Act like you are the oldest teenager in town
ACT your age is one of the worst bits of advice we've ever received.
While parents may have got it right most of the time, they stuffed-up badly when they told us as kids to act your age.
For too long, chronological age has been regarded as the most important determinant of growing old.
It's a hangover from ancient Greek society in which beauty and physical perfection were valued and the elderly received social rejection.
Early Romans also thought of old age as a time of mental and physical deterioration.
In the Middle Ages, some Christian theologians viewed ageing as divine punishment for Adam and Eve's disobedience in the Garden of Eden.
Shakespeare wrote in The Passionate Pilgrim: "Age I do abhor thee; youth, I do adore thee".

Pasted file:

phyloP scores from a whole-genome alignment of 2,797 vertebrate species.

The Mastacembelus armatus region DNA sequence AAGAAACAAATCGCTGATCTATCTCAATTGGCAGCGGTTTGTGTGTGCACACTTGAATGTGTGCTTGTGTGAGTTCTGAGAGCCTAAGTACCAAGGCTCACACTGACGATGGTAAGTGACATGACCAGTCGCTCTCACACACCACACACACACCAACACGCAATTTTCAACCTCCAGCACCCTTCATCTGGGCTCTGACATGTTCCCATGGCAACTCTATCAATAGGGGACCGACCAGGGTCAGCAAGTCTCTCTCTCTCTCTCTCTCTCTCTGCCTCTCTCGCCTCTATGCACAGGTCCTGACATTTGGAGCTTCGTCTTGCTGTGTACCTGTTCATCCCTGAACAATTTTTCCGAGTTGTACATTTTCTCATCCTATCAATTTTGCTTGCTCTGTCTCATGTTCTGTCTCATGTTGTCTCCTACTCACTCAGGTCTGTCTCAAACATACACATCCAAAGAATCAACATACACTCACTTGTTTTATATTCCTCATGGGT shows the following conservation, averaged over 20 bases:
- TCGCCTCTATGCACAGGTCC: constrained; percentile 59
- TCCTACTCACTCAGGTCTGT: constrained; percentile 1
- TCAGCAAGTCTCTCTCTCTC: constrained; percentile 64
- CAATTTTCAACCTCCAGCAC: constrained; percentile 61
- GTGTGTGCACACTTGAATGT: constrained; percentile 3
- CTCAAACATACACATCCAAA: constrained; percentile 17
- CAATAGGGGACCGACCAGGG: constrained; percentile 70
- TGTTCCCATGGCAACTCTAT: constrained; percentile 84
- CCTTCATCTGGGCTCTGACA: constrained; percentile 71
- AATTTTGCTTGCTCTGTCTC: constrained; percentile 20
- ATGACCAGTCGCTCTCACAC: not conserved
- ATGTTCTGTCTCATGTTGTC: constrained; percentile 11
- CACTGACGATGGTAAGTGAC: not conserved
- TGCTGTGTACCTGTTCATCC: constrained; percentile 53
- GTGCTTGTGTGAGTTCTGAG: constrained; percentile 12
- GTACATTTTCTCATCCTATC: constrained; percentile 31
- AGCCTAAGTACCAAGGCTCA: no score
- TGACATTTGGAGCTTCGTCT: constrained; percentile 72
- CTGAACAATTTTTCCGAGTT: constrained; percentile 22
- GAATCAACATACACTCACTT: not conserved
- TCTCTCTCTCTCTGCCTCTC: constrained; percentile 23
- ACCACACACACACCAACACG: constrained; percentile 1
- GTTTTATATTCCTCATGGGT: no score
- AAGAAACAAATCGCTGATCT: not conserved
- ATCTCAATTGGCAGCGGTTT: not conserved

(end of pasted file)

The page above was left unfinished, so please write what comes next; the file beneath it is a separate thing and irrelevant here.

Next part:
Very few people die of something called "old age" as medical conditions and accidents usually intervene and we now know economic and psychological factors - lack of finance, friendships and purpose - contribute to an early exist.
To stop acting your age is an effective way of slowing down the ageing process.
Ellen Langer demonstrated this in a seminal study.
Males, 75 years and older and in good health, were encouraged to think, look, act, and speak as if 20 years younger.
Participants played music and wore ID photos, referred to their wives and children as they would in that era and considered their careers to be in full swing.
Compared to the control group who acted their ages, the make-believe group improved their manual dexterity and became more active and self-sufficient.
Impartial judges who studied before and after photographs of the men observed that the faces of those who stopped acting their ages looked on average three years younger.
Maybe George Burns was right when he said: "You can't help getting older but you don't have to get old."